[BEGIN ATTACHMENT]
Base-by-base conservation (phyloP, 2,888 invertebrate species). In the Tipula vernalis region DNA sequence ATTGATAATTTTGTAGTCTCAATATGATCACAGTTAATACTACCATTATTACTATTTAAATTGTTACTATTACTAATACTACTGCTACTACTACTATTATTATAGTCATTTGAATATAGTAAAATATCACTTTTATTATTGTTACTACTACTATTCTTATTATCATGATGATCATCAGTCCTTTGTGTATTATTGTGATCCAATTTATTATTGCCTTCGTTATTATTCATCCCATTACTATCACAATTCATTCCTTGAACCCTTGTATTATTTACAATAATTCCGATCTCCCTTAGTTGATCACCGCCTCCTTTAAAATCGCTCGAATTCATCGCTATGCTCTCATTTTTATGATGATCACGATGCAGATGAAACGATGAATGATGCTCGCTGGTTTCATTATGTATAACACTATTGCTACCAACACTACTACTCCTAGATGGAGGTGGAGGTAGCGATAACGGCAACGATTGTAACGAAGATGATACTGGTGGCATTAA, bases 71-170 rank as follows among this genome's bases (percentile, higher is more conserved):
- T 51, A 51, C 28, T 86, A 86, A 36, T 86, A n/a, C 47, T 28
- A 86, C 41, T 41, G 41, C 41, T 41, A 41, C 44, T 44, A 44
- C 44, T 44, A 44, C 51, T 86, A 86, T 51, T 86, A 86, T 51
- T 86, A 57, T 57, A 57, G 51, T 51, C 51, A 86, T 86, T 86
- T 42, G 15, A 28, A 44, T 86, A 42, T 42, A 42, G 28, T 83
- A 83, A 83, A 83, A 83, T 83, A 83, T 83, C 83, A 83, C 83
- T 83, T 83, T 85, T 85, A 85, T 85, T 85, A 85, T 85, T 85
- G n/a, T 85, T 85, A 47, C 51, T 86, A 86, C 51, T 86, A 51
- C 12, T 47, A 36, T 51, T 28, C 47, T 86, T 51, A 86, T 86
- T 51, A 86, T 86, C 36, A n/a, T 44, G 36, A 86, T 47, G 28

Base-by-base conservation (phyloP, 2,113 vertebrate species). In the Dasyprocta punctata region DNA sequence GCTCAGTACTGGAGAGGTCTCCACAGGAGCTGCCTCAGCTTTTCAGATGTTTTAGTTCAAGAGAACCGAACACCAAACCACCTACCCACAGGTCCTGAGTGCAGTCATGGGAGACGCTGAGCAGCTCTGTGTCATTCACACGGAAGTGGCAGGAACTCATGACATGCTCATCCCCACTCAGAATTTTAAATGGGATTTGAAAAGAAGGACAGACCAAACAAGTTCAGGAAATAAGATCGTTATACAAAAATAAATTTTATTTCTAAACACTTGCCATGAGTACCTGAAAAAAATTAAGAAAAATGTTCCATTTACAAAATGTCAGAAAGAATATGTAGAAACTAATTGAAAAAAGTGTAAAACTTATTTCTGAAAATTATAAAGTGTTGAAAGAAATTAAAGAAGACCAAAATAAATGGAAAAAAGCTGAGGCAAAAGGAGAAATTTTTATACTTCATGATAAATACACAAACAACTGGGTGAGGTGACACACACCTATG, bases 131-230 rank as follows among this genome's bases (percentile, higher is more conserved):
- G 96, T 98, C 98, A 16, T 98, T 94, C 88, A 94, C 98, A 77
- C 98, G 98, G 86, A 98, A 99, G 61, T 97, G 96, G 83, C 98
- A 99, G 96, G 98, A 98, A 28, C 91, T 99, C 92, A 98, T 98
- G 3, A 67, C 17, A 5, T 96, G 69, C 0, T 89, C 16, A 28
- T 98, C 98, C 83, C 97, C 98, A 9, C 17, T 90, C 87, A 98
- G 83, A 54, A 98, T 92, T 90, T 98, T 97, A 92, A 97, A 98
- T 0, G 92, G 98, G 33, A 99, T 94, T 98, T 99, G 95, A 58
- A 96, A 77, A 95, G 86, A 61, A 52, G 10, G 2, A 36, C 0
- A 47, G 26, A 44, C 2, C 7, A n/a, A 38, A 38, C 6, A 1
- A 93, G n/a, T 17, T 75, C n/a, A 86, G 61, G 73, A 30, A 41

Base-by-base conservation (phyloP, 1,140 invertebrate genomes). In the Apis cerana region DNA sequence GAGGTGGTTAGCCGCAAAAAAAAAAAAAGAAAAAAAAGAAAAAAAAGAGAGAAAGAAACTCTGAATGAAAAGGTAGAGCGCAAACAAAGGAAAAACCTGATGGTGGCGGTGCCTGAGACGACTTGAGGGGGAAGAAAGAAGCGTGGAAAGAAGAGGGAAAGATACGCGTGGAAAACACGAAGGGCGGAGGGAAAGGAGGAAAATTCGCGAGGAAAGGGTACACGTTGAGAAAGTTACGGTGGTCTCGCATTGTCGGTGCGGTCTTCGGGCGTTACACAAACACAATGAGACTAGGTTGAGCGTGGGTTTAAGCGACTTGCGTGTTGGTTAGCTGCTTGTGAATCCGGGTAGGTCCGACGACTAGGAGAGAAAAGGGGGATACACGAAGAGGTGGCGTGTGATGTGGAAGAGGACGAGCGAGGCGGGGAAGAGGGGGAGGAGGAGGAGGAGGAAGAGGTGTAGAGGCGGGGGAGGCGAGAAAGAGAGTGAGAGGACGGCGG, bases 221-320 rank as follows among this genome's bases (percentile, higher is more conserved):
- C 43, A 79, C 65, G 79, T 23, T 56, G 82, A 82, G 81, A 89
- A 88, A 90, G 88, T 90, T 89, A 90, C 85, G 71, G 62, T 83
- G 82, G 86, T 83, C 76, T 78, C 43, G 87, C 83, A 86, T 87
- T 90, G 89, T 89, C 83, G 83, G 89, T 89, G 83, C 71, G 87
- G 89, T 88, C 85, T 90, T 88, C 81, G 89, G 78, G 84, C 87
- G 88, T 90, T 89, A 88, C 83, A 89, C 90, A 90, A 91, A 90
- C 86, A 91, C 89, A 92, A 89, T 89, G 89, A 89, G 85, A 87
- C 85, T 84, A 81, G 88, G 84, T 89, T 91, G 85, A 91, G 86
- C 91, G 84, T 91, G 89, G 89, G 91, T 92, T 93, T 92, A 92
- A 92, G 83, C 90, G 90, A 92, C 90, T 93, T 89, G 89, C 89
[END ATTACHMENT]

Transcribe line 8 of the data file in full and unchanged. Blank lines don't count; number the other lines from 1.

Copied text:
- T 83, T 83, T 85, T 85, A 85, T 85, T 85, A 85, T 85, T 85